Immigration New Zealand says there's no evidence people on Parent Category Visas are taking advantage of social assistance.

It gave a submission to the Education and Workforce select committee this morning on a petition by David Barker urging the Government to lift the moratorium on the visa.

The former government froze the visa in October 2016 while it was reviewed, and the current Immigration Minister is still deciding its future.

MBIE Immigration Policy Manager Sian Roguski said evidence from the group of sponsors here from 2013 found that between two and five years after obtaining residency, only one per cent had accessed social benefits.

However, Ms Roguski said their review was unable to determine the impact on public healthcare costs due to barriers in getting full access to information.

She said their review also found there's no truth to the claim suspicions migrants are sponsoring their parents to live in New Zealand, while they themselves return home.

"Ninety-seven per cent of those who started their sponsorship in the 2011/2012 year, while 86 per cent of those who started their sponsorship in 2003/2004 are still here.

"The data doesn't bear out there are large numbers of what I call the stranded", she said.

Ms Roguski said while it's clear the visa is a factor in attracting and retaining skilled migrants, it's extremely difficult to quantify how much weight it holds.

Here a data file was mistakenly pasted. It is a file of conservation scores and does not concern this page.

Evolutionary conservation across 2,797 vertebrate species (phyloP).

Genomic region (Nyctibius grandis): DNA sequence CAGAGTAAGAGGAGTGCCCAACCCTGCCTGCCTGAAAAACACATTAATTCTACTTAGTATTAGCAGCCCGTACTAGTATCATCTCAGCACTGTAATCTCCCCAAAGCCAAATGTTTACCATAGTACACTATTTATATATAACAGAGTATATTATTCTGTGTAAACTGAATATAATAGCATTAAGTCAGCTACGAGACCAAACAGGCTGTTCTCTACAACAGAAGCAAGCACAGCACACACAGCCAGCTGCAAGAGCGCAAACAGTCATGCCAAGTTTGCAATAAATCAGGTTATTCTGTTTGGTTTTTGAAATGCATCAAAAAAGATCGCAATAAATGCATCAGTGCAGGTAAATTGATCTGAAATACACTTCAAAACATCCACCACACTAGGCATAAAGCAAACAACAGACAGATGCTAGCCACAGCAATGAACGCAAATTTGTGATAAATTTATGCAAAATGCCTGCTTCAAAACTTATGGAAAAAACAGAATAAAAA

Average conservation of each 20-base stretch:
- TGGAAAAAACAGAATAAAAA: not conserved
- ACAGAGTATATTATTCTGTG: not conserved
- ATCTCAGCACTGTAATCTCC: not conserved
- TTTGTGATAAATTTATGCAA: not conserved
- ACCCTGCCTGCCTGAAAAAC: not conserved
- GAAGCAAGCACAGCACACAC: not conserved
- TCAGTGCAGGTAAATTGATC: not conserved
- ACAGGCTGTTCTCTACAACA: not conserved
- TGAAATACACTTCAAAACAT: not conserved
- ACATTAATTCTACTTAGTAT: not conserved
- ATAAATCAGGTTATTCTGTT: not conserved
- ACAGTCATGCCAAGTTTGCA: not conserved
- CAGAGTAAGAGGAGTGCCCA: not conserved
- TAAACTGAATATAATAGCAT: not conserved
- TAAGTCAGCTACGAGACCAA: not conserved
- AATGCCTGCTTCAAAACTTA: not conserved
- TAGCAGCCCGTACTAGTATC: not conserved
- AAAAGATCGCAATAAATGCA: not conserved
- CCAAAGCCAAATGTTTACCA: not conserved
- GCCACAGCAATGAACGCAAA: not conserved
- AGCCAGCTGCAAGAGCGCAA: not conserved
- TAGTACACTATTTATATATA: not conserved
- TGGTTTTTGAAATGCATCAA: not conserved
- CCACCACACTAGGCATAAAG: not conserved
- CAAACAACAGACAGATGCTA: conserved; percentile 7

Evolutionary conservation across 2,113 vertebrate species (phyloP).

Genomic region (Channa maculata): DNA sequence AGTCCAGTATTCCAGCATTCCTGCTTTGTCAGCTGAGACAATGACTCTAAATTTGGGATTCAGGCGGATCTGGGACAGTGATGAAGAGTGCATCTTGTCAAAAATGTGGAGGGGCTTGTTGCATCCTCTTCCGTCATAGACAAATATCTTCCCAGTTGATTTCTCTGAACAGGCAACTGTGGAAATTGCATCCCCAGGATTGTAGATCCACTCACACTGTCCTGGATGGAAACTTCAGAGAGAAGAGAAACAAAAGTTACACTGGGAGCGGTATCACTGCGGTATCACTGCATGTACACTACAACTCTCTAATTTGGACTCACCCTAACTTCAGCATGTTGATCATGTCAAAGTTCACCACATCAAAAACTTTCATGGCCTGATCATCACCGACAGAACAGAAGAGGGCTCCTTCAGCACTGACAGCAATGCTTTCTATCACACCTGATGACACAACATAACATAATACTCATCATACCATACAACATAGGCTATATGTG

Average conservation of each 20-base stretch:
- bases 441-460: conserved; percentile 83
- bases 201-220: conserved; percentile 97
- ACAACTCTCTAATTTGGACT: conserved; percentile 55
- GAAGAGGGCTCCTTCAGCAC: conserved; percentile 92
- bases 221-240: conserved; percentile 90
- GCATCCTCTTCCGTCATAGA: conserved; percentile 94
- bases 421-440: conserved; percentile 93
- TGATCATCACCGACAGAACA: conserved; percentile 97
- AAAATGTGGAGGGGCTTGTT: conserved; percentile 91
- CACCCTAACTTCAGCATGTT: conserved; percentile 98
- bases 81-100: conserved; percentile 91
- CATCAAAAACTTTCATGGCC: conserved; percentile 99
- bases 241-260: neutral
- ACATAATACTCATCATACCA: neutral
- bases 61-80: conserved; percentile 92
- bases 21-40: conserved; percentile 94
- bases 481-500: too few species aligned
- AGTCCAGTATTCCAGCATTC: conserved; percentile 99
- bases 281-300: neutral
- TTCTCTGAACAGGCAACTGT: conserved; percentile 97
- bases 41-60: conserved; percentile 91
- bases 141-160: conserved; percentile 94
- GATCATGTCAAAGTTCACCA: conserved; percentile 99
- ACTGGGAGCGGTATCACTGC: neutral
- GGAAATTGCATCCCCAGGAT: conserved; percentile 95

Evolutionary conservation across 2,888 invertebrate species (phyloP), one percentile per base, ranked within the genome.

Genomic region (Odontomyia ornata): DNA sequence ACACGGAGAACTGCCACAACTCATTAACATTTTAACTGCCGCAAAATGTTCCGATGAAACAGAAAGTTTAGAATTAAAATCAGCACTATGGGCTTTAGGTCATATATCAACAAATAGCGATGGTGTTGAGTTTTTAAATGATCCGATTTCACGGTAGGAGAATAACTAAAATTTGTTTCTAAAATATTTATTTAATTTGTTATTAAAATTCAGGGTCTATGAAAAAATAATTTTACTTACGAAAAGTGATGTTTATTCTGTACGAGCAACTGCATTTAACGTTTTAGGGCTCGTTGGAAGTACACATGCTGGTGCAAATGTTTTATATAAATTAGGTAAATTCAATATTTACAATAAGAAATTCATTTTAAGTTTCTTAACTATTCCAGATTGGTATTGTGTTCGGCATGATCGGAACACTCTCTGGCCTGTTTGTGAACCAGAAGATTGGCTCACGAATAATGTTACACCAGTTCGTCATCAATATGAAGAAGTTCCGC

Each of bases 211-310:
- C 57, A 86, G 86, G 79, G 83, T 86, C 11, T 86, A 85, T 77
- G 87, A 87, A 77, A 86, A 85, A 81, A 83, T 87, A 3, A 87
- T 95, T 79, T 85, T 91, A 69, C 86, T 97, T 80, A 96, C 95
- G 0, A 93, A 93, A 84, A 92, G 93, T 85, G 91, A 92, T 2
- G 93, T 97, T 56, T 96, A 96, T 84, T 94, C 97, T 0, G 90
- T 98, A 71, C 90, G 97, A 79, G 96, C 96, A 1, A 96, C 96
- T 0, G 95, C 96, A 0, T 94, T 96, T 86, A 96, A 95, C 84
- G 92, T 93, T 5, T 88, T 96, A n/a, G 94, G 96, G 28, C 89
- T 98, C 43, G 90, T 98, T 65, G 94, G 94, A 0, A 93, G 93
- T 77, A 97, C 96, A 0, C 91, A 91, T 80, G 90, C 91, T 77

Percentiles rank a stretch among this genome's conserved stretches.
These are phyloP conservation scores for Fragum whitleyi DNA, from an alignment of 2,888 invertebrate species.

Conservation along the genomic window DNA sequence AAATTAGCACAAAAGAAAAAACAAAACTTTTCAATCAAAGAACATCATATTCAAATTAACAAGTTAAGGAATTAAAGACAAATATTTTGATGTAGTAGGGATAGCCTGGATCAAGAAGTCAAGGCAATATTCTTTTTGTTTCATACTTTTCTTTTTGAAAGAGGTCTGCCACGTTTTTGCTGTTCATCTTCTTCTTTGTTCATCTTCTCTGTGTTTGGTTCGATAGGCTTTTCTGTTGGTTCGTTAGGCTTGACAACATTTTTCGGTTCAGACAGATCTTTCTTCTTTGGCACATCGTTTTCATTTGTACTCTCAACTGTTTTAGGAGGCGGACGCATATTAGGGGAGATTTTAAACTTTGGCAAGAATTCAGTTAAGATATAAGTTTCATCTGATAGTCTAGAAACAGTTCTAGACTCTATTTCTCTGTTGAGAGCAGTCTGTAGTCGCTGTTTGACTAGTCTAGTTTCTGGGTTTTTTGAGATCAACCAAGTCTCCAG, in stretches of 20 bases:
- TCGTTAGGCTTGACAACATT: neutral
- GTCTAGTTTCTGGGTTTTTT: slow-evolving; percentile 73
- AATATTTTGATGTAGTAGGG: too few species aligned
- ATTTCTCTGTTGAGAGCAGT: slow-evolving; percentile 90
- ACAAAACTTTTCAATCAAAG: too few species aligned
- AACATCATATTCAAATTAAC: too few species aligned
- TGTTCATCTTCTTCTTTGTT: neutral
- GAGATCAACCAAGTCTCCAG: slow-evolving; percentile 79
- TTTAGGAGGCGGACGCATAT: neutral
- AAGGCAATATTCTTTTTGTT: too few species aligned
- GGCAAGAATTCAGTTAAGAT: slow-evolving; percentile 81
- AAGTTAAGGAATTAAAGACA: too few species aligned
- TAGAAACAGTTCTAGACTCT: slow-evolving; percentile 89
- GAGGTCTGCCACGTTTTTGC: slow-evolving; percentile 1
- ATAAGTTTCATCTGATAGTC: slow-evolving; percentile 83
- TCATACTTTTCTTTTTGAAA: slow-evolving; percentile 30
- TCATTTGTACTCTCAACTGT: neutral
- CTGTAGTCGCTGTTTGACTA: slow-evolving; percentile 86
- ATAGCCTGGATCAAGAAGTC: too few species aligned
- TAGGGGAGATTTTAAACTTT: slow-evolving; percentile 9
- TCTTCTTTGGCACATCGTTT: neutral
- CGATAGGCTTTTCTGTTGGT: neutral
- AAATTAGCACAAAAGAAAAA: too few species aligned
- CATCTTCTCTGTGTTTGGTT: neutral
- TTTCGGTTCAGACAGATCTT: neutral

She said it's also difficult to give an overall cost-benefit analysis of the scheme.

David Barker was at select committee to hear the submission and said he was heartened by what Immigration New Zealand had to say.

"They're telling us what we already knew in our minds, that the perception that people coming over in their late years are going to be a cost to the country, is not true.

"And also the idea that there are all these people who are bringing their parents over, dumping them on New Zealand and going away, is clearly not true", he said.

Mr Barker said while he was feeling hopeful, a lot of the people he and his wife Carole Barker represent are beginning to lose hope.

"Which is terrible, and we try to help them through it".

Immigration Minister Iain Lees-Galloway said he is still considering the future of the visa, and it would be inappropriate to comment on it, or any individual cases.

He wouldn't give a time frame for when a decision will be made but did say it will be before the end of this term of Government.